Sanpete County Clerk Sandy Neill didn’t know there was a problem with the more than 13,000 mail-in ballots sent to voters in her county this week until they had already arrived in mailboxes.
“Tuesday morning is when the first voter called and said, ‘Where do I sign?’ ” Neill said. “We had them open the flap, and they told us it was blank.”
Envelopes for mail-in ballots in Utah have a perforated area where voters typically must sign for their ballot to be counted. When ballots are returned to a clerk’s office, signatures on the envelope are compared to voters' signatures on file in a digital database to ensure the two match.
Neill initially wondered if the missing signature line on the first caller’s envelope was an outlier, but she didn’t have to wonder for long. “When the next 4,000 calls came in," she said, “we realized we had a problem.”
Due to a printing error with the private company that the county hired to print and mail ballots for the general election, the area inside the perforation — which should have had a brief affidavit, a signature line and a place to write a contact email or phone number in case there is a problem with the signature — was blank.
Fortunately, the other side of the perforation was correctly printed with the voter’s name along with a bar code that allows the clerk’s office to look up the file signature in the database, so the ballots can still be validated.
“If voters sign in the perforated area," Neill said, “that’s perfect.”
Jenny Maurer, a Sanpete County voter from Moroni, said Wednesday that she received her ballot Tuesday.
“There was no signature box,” she said. “There was nothing. I just kept looking over it, looking back and forth on the envelope.”
Maurer, who served in the U.S. Air Force and lived abroad, said she has voted by mail for years and knew that the envelopes needed to be signed, so she went online and found information about the error and how to correctly submit her ballot. But she worries younger voters might not know anything is wrong.
“They might not realize [there’s an error],” she said. "They might not call the county clerk.
“It’s unfortunate that it happened at this particular time with all of the doubts that the presidency has put out about voter fraud to begin with,” Maurer added. “This just contributes to that, unfortunately.”
Neill said her office’s phones were continuing to ring off the hook Wednesday, and she brought on more staff to field voter questions. In addition, Neill said the ballot vendor, the California-based company Integrated Voting Systems (IVS), mailed out postcards to every voter explaining the error and giving them an opportunity to sign the postcard instead of the envelope.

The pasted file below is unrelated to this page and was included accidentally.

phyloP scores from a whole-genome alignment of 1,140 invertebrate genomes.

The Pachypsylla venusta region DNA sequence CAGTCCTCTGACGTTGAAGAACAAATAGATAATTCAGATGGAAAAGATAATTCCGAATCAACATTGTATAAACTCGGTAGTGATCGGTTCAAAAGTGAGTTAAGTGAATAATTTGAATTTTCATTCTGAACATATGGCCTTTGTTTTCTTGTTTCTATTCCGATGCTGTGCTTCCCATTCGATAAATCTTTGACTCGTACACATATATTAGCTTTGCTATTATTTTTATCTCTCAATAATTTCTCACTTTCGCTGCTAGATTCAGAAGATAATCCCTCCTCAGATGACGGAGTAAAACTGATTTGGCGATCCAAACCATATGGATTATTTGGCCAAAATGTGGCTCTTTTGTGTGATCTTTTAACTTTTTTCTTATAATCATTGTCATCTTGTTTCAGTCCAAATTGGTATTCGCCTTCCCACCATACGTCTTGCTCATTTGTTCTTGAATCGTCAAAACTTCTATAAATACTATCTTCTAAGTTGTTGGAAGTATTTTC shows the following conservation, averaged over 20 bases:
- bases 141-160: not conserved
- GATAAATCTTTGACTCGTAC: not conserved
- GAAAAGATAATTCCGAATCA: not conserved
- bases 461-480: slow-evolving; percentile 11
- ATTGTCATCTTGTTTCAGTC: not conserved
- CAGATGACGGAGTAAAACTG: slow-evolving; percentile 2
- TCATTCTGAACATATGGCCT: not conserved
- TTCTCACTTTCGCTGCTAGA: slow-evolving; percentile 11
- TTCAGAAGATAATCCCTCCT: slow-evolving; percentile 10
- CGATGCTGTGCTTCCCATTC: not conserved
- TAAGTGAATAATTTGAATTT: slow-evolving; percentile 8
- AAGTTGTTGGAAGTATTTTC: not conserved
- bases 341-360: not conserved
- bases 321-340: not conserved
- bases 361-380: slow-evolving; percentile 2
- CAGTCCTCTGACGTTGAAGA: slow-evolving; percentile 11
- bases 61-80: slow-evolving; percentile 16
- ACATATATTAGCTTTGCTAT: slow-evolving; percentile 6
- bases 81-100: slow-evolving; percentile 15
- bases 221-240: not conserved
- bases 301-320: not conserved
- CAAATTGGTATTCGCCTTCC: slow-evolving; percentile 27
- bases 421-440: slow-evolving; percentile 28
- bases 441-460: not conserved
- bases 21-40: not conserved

(Contacted by phone Wednesday, an IVS spokesperson said the company does not comment on ongoing elections.)
If voters have already returned their ballot without a signature, they can sign the postcard instead, Neill said. “They can sign that and drop it in drop boxes; they can mail it; they can bring it in.”
Sanpete is a universal vote-by-mail county, and Neill said the issue affected the vast majority of ballots. The clerk’s office is mailing some 400 ballots to residents who registered to vote in the past several weeks and those will have a correctly printed envelope.
“Really, truly this will not affect votes being counted,” Neill said. “We will follow through and do everything under our power. Especially ... where the mistake could have been ours, we’re going to let those go. ... We will make sure that we contact the voters and get it taken care of.”
Utah is one of five states in the country that conducted the vast majority of its elections by mail before the coronavirus pandemic. Clerks' offices enter into contracts with a wide range of private vendors with little oversight or regulation from the state, and the Sanpete misprint is not the first ballot printing issue to complicate a Utah election.
For the primary election in June, registered Republicans in Duchesne County voters received Democratic ballots and vice versa. And Garfield County has had errors with three recent elections, including one case in which ballots did not arrive until just before Election Day. In most of those cases, the clerks' offices and vendors blamed each other for the errors.
State Elections Director Justin Lee had no comment on the problem beyond what the clerk said.
The state’s highest election official, Lt. Gov. Spencer Cox, who is currently running as the Republican candidate for Utah governor, is a resident of Sanpete County, often commuting daily to Salt Lake City.
Zak Podmore is a Report for America corps member for The Salt Lake Tribune. Your donation to match our RFA grant helps keep him writing stories like this one; please consider making a tax-deductible gift of any amount today by clicking here.